McClellan has credited her dedication to public service to honoring her family and the future legacy of America.

“What struck me, now, when Trayvon Martin, Breonna Taylor and George Floyd were murdered, I felt that same trauma they felt,” she said of her parents and grandparents in her campaign ad. “And I realized I’m fighting the same fights that they fought, and my grandparents fought, and my great-grandparents fought. And I realized I have to do everything in my power to keep my children from fighting that fight.”

McClellan has continued to push for social justice through civic service

Jennifer McClellan speaks at a rally.
McClellan at a rally for an economic recovery and infrastructure package prioritizing climate, care, jobs and justice in 2021 in Williamsburg, Va. (Ryan M. Kelly/Getty Images for Green New Deal Network)

McClellan first entered Virginia politics in 2006, winning a seat in the Virginia House of Delegates, where she represented the 71st District until 2017.

In January 2017, she was elected to the Virginia state Senate in a special election to fill the Ninth District seat vacated by McEachin’s election to the U.S. House of Representatives.

As a state senator, McClellan passed the Voting Rights Act of Virginia in 2021 — the first such act ever passed in a Southern state and modeled after the federal Voting Rights Act of 1965. She has also expunged remnants of Jim Crow in Virginia by repealing antiquated segregation laws from 1901-1960 that were still in the state’s code until 2020. She led the effort to make Virginia the 38th state to ratify the Equal Rights Amendment; passed the Virginia Values Act, a bipartisan win that protects LGBTQ Virginians in employment, housing and public spaces; and passed legislation to repeal the state’s ban on same-sex marriage. She also passed the Reproductive Health Protection Act and the Pregnant Workers Fairness Act, reformed Virginia’s criminal justice system and expanded access to child care and tenant rights and protections.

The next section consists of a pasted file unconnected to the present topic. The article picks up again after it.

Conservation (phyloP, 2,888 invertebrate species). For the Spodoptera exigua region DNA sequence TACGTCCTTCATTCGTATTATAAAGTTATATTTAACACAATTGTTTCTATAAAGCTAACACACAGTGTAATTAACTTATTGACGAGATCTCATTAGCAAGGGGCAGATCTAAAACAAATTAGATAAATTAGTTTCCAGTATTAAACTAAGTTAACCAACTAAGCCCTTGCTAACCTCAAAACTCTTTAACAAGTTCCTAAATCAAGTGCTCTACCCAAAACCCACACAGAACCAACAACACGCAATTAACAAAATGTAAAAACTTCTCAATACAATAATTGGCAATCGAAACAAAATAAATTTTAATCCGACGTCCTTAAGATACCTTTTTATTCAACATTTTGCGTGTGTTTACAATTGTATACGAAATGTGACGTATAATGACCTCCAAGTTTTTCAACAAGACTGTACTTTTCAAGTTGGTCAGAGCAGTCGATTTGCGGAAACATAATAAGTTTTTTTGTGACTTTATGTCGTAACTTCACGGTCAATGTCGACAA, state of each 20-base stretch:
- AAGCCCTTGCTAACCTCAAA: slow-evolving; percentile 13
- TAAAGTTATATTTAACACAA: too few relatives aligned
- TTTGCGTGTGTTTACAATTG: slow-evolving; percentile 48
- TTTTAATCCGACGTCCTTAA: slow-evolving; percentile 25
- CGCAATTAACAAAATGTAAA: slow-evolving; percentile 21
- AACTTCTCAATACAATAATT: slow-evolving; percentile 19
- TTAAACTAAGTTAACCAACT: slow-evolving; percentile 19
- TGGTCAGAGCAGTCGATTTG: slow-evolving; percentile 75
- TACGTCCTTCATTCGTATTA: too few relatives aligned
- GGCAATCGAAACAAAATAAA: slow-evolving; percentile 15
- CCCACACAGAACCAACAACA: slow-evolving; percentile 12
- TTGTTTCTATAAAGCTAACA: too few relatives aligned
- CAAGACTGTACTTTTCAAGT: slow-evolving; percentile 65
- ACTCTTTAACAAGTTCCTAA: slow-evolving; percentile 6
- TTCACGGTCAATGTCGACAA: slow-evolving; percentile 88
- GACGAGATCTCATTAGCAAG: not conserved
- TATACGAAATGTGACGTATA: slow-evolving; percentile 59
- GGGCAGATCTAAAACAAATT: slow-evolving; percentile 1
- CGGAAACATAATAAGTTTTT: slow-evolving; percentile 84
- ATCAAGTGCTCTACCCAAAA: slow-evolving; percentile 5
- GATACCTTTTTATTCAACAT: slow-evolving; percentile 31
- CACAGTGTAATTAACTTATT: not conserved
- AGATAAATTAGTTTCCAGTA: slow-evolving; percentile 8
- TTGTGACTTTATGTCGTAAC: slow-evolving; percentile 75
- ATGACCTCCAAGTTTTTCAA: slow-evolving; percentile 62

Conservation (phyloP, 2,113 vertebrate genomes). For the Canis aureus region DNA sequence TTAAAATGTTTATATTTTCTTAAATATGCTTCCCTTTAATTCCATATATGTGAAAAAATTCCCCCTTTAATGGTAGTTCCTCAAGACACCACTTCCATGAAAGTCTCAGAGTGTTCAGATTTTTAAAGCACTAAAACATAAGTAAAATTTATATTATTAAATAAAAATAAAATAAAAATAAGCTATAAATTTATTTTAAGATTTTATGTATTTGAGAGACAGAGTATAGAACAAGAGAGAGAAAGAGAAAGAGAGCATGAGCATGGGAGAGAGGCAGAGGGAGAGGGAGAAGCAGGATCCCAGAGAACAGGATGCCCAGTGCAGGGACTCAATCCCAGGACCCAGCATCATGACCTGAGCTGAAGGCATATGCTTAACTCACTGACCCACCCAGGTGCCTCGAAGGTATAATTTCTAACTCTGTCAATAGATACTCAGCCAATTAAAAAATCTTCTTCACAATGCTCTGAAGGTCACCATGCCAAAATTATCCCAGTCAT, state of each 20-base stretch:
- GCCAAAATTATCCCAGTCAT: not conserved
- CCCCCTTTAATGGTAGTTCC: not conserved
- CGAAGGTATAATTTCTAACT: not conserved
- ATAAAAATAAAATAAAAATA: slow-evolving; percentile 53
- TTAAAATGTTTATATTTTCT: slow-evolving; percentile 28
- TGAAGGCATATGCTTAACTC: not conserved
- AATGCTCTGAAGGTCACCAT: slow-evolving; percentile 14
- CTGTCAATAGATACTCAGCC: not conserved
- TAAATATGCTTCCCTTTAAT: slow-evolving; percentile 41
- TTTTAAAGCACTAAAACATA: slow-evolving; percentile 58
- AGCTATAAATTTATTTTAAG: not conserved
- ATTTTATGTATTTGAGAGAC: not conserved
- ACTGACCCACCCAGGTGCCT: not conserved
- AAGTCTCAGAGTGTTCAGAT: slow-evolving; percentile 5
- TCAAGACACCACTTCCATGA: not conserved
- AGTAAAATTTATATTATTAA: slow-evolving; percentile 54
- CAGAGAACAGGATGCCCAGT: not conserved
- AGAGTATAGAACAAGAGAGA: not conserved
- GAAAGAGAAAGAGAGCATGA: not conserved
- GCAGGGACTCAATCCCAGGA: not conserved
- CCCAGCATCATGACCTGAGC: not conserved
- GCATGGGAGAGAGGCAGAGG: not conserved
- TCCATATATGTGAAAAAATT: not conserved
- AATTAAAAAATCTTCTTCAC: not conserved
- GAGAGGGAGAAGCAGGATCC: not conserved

In 2021, she ran for governor but lost the crowded primary race to Democrat Terry McAuliffe, who eventually lost to Republican Glenn Youngkin. If McClellan had won, she would have been the first woman to be elected governor of the state.

McClellan serves as the chair of Virginia’s Dr. Martin Luther King Jr. Memorial Commission — a bipartisan agency of the Virginia General Assembly — through which she honors King’s legacy by promoting community engagement, economic and social justice, as well as racial healing. Now she is looking forward to building on her own legacy, representing the state of Virginia.

“It still blows my mind that we’re having firsts in 2023,” McClellan told NBC News. “My ancestors fought really hard to have a seat at that table, and now not only will I have a seat at the table in Congress, I’ll be able to bring that policymaking table into communities that never really had a voice before.”